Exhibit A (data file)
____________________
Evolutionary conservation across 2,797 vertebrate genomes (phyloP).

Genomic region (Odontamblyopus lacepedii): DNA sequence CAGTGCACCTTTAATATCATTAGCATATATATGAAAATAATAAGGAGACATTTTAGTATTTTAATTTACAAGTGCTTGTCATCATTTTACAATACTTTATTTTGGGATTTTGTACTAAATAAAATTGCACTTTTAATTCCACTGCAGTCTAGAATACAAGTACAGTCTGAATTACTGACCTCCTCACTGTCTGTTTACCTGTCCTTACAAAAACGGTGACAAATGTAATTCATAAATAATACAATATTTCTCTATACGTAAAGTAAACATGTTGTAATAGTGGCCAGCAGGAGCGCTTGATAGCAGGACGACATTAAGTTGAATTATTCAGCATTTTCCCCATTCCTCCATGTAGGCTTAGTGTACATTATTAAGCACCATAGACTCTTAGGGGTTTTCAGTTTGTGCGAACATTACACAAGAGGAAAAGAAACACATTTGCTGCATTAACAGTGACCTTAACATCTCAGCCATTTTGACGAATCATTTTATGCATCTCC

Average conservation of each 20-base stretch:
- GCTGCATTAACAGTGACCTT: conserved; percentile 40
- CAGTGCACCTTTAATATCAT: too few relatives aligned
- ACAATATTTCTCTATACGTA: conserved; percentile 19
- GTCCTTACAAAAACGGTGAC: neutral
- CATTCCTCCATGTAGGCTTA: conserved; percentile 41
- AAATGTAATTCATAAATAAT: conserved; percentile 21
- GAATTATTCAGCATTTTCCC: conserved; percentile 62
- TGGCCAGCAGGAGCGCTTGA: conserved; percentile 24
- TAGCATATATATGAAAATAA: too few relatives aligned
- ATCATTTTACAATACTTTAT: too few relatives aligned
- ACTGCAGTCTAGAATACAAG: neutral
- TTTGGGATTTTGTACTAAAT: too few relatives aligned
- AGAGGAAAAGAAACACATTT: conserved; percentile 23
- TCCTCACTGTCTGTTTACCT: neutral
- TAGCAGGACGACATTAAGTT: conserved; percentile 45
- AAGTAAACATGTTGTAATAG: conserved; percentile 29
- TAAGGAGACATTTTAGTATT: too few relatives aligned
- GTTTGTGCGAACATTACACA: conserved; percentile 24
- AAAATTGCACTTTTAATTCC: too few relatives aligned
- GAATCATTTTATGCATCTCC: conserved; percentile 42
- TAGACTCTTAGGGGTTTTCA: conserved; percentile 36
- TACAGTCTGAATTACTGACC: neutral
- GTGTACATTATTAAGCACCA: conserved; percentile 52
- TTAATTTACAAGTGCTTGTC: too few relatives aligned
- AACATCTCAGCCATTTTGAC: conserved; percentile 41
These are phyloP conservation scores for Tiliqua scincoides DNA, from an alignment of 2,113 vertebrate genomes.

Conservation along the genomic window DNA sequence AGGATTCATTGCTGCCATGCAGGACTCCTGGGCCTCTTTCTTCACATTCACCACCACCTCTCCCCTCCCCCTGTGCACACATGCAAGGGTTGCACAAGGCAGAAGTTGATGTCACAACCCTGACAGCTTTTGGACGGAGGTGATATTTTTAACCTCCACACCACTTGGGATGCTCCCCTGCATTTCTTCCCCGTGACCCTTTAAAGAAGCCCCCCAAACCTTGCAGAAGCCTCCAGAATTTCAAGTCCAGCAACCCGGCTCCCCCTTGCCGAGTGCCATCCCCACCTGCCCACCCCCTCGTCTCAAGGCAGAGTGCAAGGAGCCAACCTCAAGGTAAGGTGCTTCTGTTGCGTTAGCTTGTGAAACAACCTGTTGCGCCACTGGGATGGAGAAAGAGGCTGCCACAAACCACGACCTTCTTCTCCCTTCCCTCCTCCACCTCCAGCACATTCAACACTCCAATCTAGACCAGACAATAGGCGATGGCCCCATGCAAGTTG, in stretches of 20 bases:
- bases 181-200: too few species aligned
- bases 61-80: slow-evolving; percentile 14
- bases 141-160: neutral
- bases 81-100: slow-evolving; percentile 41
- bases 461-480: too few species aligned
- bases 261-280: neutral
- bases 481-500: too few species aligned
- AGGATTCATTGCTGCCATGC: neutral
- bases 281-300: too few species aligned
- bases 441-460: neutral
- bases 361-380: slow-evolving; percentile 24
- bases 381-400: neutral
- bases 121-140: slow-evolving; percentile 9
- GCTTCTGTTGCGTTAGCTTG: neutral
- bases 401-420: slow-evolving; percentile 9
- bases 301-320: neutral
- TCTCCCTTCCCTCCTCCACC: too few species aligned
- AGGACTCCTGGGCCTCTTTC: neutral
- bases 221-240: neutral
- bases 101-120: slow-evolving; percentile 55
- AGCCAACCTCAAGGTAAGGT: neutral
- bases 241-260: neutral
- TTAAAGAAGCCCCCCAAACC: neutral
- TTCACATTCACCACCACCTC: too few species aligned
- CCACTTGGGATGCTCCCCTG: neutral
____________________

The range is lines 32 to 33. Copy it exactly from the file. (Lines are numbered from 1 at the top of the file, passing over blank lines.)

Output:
- bases 61-80: slow-evolving; percentile 14
- bases 141-160: neutral